19 April 2007 at 01:05:00 GMT-5  
Blogger Kelly Kilmer said...

Eddie, I can see the pictures fine...but blogger is not letting me post *new* pictures on my blog at the moment either. Bastards!

Can't wait to show this post to my 10 year old whom I still don't think grasps how much work goes into a graphic novel, per se...(ok ok I could NOT resist).

19 April 2007 at 01:35:00 GMT-5  
Anonymous Anonymous said...

i can see the pictures great (firefox on a mac, if it matters).

i can also see that the speech balloons are not perfect ellipses. & they look more integrated than they would if they were perfect ellipses. i think that's your easiest rule (for me) to follow, as i don't think i'll be doing my lettering first anytime soon (i've only started handlettering, & the only way i can do it is by tracing my computer lettering. but i do write my script first, & put balloons of the approximate sizes in the approximate places in my thumbnails).

19 April 2007 at 01:39:00 GMT-5  
Blogger Eddie Campbell said...

my piccies have come right.

Thanks to Boots the cat for standing in for me in the author photo position in the sidebar for the last hour. She's back in her usual position now.

I've fretted enough to be going trying uploading stuff today. I'll check tomorrow. I wonder what happened? I sometimes have bad dreams about the whole thing just disappearing. gone. nothing to be done about it. Against that day I still print everything out and keep an archive file on my computer.

19 April 2007 at 01:41:00 GMT-5  
Blogger Eddie Campbell said...


For sketching with the markers I always found plain typing paper ideal, but big A3 size pages. Cartridge or watercolor paper would have been to dry and rough. In fact, If i was doing it again i'd find something even slicker perhaps.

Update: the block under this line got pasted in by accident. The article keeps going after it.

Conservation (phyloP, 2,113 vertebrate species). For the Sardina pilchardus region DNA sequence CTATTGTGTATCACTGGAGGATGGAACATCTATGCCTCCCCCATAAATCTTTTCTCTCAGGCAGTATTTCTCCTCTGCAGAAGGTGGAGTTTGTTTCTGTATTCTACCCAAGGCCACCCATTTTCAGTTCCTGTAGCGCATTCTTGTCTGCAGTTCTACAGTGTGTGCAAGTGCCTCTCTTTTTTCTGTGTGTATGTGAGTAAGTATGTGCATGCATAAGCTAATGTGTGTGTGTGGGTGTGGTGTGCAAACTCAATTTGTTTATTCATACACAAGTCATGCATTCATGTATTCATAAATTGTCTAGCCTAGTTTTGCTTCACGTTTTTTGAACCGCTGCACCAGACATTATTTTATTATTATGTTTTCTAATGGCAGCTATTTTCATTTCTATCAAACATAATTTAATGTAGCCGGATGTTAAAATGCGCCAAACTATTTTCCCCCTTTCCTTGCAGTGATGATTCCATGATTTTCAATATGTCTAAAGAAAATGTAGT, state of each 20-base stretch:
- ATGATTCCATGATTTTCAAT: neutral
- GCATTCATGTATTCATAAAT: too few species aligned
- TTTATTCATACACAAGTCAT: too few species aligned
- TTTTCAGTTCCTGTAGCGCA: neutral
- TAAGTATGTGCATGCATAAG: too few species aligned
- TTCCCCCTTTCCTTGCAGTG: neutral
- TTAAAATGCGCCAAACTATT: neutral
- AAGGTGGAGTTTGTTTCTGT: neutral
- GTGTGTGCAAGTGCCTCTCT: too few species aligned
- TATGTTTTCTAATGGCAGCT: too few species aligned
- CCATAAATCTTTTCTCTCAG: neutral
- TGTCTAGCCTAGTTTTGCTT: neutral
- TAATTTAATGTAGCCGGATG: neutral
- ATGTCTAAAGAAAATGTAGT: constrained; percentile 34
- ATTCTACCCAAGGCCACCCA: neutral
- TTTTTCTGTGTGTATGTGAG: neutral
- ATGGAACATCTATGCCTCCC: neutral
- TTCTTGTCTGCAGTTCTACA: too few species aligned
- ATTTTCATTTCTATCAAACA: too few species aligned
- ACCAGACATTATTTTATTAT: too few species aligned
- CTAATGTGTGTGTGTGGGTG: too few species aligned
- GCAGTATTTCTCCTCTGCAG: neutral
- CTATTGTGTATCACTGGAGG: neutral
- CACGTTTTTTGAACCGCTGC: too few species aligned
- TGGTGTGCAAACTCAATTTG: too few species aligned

(if you look at my villain in part 4 you can see that there is no texture at all in the paper)

for other kinds of outdoor sketching i have no plan... beermats usually. it's all a muddle .



19 April 2007 at 01:51:00 GMT-5  
Blogger Eddie Campbell said...

my balloons above are actually pretty close to Ellipse shape. I just feel that if it's computer-tooled it tends to look like a die-cut hole in the art, a window through to somewhere else that's not part of the art. If the same hand that draws the art also draws the balloons, you have a better chance marrying the elements together successfully. Same with the lettering. I like it to have a signature look, and for the art to have the same signature. then it feels like the person from whom the balloon is coming is indeed speaking the words.

19 April 2007 at 02:46:00 GMT-5  
Anonymous Anonymous said...

Just wondering, do you ever draw anything for pleasure these days, or is everything done with an eye to some commercial application (not to suggest that you don't enjoy the commercial, I'm not expressing myself too well here, but hope you know what I mean)

19 April 2007 at 08:16:00 GMT-5  
Blogger James Robert Smith said...


Amazing post. Thanks for showing that stuff.

(Off to the Keys for two weeks. Online silence from this computer for half a month.)